By Dr. Shallu Kakkar , Additional Director ,Obstetrics & Gynaecology ,
Fortis La Femme ,Jaipur
Motherhood is a beautiful feeling accompanied by several physical and psychological changes due to hormones rush. These hormones not only bring structural changes in the body but also alter the functional ability of the brain. Around 50 to 80% of expectant mothers have reported having a memory lapse or concentration problems during or post delivery. Medical science defines memory loss as “amnesia”. When would-be mothers or new moms suffer from amnesia triggered by pregnancy it is called “Momnesia” or pregnant brain.
How real is Momnesia?
In a neuropsychological research, a memory performance test was run on 412 pregnant women, 272 mothers, and 386 non-pregnant females. Pregnant women experienced the worst problems in memory tasks which were more challenging. Though clinical test differs from the research studies and negates any structural changes in the brain during pregnancy, studies have proven functional changes are real. During pregnancy memory deficit is very common and real. In another scientific study, a research conducted on the MRIs of pregnant women disclosed functional connectivity in the brain is altered in pregnant and post-delivery women which makes the integrated functioning of the brainless efficient. This affects particularly those parts of the brain which are responsible for social reasoning and the ability to see other people’s perspectives.
The paucity of clinical evidence on structural changes in the brain during pregnancy has divided the neuropsychology community into two schools having different opinions about the structural changes in the brain. However, both agree on factional changes being real.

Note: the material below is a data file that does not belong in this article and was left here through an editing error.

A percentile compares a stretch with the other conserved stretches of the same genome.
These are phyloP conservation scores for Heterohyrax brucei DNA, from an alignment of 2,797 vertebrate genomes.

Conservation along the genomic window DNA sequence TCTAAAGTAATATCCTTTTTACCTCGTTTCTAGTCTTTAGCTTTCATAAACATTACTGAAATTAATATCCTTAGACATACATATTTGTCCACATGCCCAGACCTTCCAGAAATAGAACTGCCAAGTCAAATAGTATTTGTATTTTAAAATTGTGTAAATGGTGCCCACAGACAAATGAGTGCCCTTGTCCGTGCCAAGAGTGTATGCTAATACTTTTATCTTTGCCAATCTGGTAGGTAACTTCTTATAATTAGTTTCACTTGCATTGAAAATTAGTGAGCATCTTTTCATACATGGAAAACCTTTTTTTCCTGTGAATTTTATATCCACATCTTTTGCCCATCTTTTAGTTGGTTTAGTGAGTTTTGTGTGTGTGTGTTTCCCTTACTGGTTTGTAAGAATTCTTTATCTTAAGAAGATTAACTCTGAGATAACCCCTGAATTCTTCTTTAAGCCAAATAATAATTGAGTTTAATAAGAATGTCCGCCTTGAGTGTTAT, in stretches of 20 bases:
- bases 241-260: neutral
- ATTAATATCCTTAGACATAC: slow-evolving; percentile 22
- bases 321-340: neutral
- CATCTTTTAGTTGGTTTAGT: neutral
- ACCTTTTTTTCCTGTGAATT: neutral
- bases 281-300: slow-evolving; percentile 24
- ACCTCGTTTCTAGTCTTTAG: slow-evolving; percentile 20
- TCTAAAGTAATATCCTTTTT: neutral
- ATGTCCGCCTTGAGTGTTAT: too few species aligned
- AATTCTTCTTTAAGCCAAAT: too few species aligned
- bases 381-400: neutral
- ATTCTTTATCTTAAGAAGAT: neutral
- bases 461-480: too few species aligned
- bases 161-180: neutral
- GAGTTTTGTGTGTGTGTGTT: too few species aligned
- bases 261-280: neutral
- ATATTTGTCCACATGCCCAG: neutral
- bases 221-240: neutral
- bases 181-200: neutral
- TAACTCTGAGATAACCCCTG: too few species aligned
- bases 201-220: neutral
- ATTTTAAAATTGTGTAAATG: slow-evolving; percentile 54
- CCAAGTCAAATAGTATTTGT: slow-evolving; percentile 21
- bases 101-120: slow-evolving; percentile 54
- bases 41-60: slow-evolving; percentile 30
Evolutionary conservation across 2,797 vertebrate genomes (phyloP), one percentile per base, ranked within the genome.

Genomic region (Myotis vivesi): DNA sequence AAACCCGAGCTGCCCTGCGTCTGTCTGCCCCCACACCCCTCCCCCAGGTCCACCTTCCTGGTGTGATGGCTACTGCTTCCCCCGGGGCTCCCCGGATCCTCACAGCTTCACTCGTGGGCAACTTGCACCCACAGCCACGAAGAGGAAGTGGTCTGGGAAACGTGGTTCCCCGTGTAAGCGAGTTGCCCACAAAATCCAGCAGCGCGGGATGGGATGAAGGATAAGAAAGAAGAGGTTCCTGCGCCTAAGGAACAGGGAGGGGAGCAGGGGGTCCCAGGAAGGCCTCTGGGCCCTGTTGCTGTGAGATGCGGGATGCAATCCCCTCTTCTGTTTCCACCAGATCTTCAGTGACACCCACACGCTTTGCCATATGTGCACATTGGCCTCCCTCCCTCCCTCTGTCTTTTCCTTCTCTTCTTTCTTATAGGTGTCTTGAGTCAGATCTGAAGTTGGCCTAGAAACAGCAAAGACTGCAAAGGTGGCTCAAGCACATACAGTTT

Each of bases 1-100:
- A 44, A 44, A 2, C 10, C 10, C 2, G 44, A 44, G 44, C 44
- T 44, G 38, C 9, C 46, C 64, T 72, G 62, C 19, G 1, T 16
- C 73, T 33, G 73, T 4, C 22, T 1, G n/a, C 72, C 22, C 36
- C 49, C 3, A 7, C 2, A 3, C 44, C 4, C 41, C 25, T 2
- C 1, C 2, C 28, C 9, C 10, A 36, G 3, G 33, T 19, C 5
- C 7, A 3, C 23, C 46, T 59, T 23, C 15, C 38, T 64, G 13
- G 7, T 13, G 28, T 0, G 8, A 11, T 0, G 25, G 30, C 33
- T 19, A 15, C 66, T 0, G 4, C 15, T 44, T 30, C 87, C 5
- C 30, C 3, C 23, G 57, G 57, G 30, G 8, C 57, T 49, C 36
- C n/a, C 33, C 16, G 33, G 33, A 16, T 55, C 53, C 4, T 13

What forces the brain to work otherwise?
Hormones play the primary role to alter the functional ability of the brain during pregnancy. Studies have also pointed towards the loss of grey matter. Researchers have speculated this loss as brain subconsciously preparing for motherhood by giving up on a neural network that she doesn’t need which prepares her to bond with her baby better. However, lifestyle changes shall be given some credit too. Stress, anxiety, sleepless nights seem to be equally responsible for this disturbed functioning of the brain.
How to deal with the memory loss?
Few strategies can help in managing the situation better:
- Keeping notes of activities can sound old school but work wonder when memory is not that reliable.
- Maintain order at home, keeping things where they belong is a good practice and is very useful as practice turns any habit into a core memory.
- Try mnemonic devices. If you meet a new person, think of an association to help you remember the person’s name. For example, if you meet someone named Dahlia, associate her with the flower. Identification of flowers is an inbuilt memory that will help you save the new one in the system.
- Don’t deprive yourself of sleep. Sleep-deprived brain malfunctions more often.
- Do exercise to keep the body and mind healthy and stress-free.
- Share work burden with partner and family to avoid overworking and stress related to it.
Forgetting things is normal during pregnancy. However, visiting a doctor is advisable if incidences of memory loss are acute and rapid. Forgetfulness accompanied with other behavioural changes like feeling gloomy or loss of appetite and interest in other activities should be a clue that seeking advice from a psychiatrist will be helpful because staying happy is the goal. A happy mother raises a happy and healthy child.